A Travellerspoint blog

Our SE Asian Journey by numbers

9 countries (Philippines, Singapore, Malaysia, Thailand, Lao PDR, Cambodia, Vietnam, Myanmar, China)

8 "hellos" that we can remember - Sawadi ka (Thai), Sabaidi (Laos), Sous dey (Khmer), Xin Chao (Vietnamese), Mingalaba (Myanmar), Nee how (Mandarin), Allalaleh (Naxi), Xhashi da-ley (Tibetan)

202 days (29 October 2012 to 4 June 2013)

27 passport pages filled with visas and stamps

12 bottles of insect repellent

0 anti-malaria tablets taken

10 currencies - Pilipino peso, Singapore dollar, Malaysia ringgit, Thai Baht, Laos kip, Cambodian riel, US dollars (these were used for all transactions in Cambodia and if it was less that a dollar you got your change in reil, very confusing), Vietnamese dong ("keep your hands off my dong" was a common T-shirt slogan), Myanmar kyat and Chinese yuan

94 different beds (including night trains and night buses)

15 flights (7 internal and 8 international)

130 consecutive days travelling without flying (19 November 2012 to 30 March 2013

6 night buses

4 night trains

14 songs learnt badly on the ukelele

16 days of trekking

27 days of cycling

13 days of cooking

66 places of worship (mainly Buddhist temples) visited

8 people visiting us from home (not counting Julie and Paul who were in the Philippines for a wedding and we visited them)

0 mobile phone calls received (we've done the odd Skype call though)

247 blog entries (including photos and this one)

46 different beers drunk

350 portions of rice consumed (we didn't actually count this but reckon our guess is pretty good)

41 boat trips (including ferries and kayaks)

84 books read (counted twice if we both read them), 10 physical books, the rest on our kindles

9 films watched (3 on the plane out, 3 while travelling and 3 on the plane home)

35 days spent wearing proper shoes (not just flip flops/sandals), 15 of these in chilly China

26kg of luggage on return including 3kg of ukelele plus case (though 3 parcels sent home during the trip)

2 relaxed, happy (but now unemployed) people

Posted by jofacer 04:41 Comments (1)

The ancient art of tea drinking


Posted by jofacer 01:31 Comments (1)

Perfect Pandas


Posted by jofacer 01:31 Comments (0)

Chengdu, China - The Final Blog

So here we are at last at our final blog entry, well maybe not the final final entry but certainly the last stop on our epic trip. We flew from Shangri-La to Chengdu, the capital of the Sichuan province of China on 2 June 2012. We had about 32 hours in the city, but we needed to fly somewhere before flying back to London and Chengdu has Giant Pandas so we were sold!

It was really warm and summery and after the chilly weather of the Tibetan plateau a bit of warmth and sunshine was much appreciated before flying back to the UK. We spent the morning visiting the Giant Pandas and Red Pandas in a leafy sanctuary just outside the city. The sanctuary has the most successful panda breeding programme in the world. Giant Pandas are notoriously lazy about getting it on (and about everything else) and hence diminishing panda numbers. The secret to panda breeding success - apparently they show them 'panda porn' to get them in the mood!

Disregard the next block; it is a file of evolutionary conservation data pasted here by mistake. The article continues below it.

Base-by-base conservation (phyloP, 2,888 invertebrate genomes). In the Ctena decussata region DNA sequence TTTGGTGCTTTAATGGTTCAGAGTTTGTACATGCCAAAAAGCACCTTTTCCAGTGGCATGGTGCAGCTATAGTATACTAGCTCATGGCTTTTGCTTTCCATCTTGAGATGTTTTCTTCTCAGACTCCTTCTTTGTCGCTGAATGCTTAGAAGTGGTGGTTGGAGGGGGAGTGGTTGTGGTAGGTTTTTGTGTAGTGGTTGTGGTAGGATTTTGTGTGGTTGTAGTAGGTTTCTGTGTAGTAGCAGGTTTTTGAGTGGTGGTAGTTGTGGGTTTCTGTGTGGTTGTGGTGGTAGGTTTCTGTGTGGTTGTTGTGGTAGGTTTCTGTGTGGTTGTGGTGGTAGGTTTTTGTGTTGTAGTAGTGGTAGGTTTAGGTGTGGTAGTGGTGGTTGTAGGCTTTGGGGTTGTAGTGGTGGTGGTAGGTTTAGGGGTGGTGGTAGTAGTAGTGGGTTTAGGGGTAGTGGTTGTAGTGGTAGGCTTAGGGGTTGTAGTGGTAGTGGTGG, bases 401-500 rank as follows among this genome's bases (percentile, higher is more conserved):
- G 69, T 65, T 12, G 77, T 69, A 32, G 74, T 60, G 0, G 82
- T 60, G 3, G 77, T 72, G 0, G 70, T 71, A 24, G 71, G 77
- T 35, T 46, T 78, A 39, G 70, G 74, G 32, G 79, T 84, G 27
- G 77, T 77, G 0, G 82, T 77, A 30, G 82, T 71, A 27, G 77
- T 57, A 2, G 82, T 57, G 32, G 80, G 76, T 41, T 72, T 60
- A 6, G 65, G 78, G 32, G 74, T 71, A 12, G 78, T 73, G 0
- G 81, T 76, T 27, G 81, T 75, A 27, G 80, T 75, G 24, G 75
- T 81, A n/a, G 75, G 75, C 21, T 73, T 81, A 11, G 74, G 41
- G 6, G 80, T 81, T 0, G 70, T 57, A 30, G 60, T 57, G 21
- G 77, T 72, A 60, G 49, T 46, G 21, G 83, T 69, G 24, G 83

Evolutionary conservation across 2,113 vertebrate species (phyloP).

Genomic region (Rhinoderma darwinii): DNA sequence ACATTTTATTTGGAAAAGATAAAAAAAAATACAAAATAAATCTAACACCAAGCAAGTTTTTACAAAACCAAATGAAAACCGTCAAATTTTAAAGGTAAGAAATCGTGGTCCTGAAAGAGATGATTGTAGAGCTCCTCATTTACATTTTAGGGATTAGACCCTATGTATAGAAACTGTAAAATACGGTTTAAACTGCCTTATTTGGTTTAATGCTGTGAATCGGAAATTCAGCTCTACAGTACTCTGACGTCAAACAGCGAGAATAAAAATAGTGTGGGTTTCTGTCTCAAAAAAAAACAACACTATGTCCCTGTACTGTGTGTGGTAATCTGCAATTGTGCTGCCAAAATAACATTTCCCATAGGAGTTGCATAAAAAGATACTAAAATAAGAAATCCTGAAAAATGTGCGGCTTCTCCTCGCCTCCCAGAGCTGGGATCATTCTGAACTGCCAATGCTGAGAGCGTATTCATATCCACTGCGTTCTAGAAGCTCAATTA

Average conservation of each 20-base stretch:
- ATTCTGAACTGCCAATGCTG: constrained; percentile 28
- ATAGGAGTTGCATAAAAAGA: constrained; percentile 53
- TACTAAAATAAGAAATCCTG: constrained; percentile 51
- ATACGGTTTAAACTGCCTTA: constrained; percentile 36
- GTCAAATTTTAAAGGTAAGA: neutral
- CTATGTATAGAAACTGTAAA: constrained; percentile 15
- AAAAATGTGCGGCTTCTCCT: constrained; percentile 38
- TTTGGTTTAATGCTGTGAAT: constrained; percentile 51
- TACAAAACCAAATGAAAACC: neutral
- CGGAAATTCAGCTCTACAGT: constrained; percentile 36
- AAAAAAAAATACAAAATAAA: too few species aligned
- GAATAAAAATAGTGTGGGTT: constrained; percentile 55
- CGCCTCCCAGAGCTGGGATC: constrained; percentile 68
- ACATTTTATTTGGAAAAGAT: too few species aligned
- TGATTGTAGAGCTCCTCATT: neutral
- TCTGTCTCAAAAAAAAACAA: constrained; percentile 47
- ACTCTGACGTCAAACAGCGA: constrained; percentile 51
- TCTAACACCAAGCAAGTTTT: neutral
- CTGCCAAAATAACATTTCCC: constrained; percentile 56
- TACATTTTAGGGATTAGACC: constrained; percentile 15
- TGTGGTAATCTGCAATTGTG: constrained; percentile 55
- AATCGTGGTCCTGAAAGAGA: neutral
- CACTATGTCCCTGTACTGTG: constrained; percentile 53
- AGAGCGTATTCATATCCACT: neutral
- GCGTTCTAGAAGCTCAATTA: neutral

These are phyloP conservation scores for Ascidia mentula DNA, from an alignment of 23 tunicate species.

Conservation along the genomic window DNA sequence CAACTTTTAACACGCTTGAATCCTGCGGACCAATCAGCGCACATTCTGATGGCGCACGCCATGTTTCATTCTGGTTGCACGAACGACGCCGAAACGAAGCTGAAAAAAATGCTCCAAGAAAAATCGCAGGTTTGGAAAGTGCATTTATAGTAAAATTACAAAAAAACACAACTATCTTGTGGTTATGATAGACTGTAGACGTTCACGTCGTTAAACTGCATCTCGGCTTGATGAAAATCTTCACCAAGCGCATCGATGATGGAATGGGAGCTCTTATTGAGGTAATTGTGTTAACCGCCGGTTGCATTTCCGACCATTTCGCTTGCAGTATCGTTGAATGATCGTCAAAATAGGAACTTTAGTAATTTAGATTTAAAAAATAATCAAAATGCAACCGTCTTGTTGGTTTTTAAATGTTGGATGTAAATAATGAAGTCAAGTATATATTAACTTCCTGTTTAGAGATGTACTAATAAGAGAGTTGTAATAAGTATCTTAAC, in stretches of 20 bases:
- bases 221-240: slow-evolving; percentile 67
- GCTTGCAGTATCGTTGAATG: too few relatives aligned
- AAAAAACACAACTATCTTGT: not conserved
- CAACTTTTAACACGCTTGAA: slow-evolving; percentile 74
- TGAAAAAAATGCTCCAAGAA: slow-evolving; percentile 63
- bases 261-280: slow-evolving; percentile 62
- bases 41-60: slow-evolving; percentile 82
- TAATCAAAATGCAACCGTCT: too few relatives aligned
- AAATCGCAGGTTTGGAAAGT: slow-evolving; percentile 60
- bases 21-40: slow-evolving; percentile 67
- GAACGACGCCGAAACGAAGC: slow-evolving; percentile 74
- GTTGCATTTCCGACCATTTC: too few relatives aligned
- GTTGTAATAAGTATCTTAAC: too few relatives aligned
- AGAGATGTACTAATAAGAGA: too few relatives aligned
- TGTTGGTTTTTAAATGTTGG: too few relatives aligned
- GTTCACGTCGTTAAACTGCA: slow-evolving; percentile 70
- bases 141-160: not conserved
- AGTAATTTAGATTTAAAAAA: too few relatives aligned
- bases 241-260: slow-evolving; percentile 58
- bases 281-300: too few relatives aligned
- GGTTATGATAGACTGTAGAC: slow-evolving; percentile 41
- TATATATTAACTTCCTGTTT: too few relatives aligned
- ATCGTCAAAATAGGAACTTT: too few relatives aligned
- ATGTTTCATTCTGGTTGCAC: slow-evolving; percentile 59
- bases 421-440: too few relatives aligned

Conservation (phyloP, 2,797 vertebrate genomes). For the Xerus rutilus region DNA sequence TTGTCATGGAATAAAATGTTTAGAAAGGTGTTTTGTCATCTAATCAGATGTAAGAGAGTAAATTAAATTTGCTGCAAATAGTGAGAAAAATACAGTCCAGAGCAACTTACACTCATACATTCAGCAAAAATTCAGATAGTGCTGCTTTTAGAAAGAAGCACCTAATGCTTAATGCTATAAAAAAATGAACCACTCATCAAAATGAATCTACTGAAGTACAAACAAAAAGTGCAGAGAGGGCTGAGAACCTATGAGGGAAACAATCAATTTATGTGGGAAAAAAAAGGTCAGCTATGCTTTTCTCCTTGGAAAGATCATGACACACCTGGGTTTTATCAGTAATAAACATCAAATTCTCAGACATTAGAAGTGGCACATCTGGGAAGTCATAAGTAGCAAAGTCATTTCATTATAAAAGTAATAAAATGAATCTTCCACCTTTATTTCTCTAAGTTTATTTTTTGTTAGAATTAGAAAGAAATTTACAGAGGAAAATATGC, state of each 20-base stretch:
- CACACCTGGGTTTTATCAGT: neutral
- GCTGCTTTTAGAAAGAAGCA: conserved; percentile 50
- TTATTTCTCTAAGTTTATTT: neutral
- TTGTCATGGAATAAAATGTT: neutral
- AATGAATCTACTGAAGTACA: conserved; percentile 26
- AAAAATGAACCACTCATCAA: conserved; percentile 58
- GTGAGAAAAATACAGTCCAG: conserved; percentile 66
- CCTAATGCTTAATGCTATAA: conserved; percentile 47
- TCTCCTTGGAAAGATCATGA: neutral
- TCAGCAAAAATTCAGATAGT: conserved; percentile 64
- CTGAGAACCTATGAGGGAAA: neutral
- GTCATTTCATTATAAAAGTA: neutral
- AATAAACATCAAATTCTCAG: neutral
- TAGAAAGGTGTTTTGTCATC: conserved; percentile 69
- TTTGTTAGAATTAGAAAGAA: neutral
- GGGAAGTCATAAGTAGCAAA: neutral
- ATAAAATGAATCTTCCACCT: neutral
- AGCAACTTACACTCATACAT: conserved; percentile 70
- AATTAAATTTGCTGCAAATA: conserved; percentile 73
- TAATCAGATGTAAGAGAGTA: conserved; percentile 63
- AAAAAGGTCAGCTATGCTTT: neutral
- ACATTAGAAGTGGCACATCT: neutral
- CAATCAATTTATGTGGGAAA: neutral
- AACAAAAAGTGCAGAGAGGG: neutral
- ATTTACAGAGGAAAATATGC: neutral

The pandas were brilliant, the Giant Pandas were giant and very floppy. They sort of flopped about the enclosures, just rolling from one sleeping spot to another and maybe chewing on a bit of bamboo in between. Even the playful cubs seemed sloth-like. One cub would very slowly clamber up a tree, about half a metre off the ground, and the other cub would lazily bat at him until they both softly flopped back onto the ground together. Alternate cubs and repeat ad infinitum! The Red Pandas were much speedier, they are not actually related to the Giant Panda, though they share a name and both mainly eat bamboo. They look a bit like a cross between a skunk, a fox and a racoon, and zoomed excitedly around their enclosures, particularly when the staff came in to clean up and brought them a special treat of carrots.

Afterwards we headed to a beautiful park in the city centre. Chengdu is famous for its tea house culture and we'd read that a famous one was located in the park. It was very picturesque, located just on the edge of a boating pond surrounded by gardens full of bonsai trees and orchids, it seemed very Chinese. Tea is brought with plenty of leaves in the cup and a huge flask of hot water so you can happily while away the hours reading, chatting, people watching and constantly refilling your tea cup. There was all sorts going on, hawkers, masseuses, street performers and bizarrely ear cleaners - who brandished a range of prickly looking brushes and for a fee would de-wax your ears. We politely declined!

On 4 June we flew to London and have been back enjoying a few home comforts at Jo's mum's house. In particular, a lot of cups of tea have been drunk. I feel like I should write something profound about what we discovered about ourselves and about what makes us happy, answering some of the questions from our first ever blog. I think perhaps we might only fully realise what we we've learnt when we get back to proper reality, jobs, the house, our dependents (the cats). Ask us in a few months. However, for me the best thing was realising that it's brilliant to shake everything in your life up all at once occasionally and that when you do everything won't fall apart. In fact big change can be amazing, you get a fresh perspective (a lot of things aren't nearly as important as they seem), we got to spend lots of time together (and we're still talking and even laughing) and we were basically on holiday for seven months.

Posted by erinbunting 18:01 Comments (2)

Vivid Gentians in Shangri-La


Posted by erinbunting 13:31 Archived in China Comments (0)

(Entries 1 - 5 of 247) Page [1] 2 3 4 5 6 7 8 9 10 .. »